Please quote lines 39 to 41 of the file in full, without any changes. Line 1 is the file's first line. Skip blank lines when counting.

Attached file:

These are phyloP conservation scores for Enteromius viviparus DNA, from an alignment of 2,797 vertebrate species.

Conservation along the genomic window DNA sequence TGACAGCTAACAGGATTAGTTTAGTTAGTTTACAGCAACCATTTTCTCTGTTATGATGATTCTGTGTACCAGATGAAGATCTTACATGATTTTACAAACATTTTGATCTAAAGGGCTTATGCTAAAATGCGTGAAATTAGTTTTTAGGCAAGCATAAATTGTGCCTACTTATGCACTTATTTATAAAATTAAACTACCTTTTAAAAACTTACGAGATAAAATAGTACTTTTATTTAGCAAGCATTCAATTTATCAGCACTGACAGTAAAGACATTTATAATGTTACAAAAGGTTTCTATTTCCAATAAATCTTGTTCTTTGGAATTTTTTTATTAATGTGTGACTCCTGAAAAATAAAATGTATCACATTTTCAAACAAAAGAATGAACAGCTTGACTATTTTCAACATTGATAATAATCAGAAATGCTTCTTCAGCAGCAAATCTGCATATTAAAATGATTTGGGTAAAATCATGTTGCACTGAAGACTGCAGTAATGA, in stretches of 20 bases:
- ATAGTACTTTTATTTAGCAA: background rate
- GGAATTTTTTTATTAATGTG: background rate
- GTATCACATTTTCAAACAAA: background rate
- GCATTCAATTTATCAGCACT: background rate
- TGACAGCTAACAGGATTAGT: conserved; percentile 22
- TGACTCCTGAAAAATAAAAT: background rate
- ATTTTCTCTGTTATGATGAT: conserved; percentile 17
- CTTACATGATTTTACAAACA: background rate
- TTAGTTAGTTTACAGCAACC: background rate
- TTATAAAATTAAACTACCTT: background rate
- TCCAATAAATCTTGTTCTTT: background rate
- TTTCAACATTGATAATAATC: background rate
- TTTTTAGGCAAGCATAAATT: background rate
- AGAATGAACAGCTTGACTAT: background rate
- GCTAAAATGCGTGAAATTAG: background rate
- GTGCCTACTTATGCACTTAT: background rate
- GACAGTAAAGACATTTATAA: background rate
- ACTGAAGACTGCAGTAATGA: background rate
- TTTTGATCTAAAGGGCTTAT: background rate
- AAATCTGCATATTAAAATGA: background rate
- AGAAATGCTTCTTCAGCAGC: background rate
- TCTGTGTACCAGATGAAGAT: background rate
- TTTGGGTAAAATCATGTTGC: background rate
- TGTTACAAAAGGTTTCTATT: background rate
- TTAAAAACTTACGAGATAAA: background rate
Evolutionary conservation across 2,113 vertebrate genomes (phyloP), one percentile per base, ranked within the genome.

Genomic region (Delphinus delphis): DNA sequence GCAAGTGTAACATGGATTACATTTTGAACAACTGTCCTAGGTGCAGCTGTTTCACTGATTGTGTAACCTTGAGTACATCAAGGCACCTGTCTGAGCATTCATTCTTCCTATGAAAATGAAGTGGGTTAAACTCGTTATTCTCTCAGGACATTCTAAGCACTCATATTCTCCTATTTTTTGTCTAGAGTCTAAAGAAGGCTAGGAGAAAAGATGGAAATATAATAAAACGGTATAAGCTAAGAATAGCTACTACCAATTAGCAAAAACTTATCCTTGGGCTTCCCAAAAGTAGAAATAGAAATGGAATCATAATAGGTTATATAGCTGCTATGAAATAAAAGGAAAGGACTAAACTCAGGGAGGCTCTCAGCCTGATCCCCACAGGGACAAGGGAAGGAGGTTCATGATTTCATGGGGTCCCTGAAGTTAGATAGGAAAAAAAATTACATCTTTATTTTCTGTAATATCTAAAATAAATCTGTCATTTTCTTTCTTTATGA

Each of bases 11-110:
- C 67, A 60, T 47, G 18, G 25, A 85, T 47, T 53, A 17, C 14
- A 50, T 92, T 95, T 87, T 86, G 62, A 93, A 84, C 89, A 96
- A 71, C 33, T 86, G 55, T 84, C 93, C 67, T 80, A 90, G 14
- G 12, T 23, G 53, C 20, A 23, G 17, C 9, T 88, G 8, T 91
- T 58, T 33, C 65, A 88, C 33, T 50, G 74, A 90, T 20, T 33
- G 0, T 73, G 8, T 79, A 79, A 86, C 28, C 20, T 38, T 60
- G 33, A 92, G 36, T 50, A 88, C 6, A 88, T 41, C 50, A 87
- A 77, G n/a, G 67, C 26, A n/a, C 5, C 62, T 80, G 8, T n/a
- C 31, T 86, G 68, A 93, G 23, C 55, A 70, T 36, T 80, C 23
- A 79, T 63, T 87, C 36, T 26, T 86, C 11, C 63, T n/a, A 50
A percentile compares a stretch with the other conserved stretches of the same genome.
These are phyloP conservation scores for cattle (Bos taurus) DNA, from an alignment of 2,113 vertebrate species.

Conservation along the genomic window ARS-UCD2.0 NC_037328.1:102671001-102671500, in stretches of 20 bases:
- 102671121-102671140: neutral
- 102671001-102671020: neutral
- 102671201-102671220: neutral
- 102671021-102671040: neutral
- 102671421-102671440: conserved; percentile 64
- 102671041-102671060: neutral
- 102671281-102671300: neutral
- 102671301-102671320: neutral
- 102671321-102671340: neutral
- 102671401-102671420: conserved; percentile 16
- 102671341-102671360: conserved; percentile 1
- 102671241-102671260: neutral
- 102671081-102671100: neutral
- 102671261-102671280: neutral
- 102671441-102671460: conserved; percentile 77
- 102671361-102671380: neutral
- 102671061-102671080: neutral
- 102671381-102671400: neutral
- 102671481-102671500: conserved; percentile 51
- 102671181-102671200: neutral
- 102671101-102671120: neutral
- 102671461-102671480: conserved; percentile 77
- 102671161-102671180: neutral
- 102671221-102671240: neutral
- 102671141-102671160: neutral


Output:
- C 31, T 86, G 68, A 93, G 23, C 55, A 70, T 36, T 80, C 23
- A 79, T 63, T 87, C 36, T 26, T 86, C 11, C 63, T n/a, A 50
A percentile compares a stretch with the other conserved stretches of the same genome.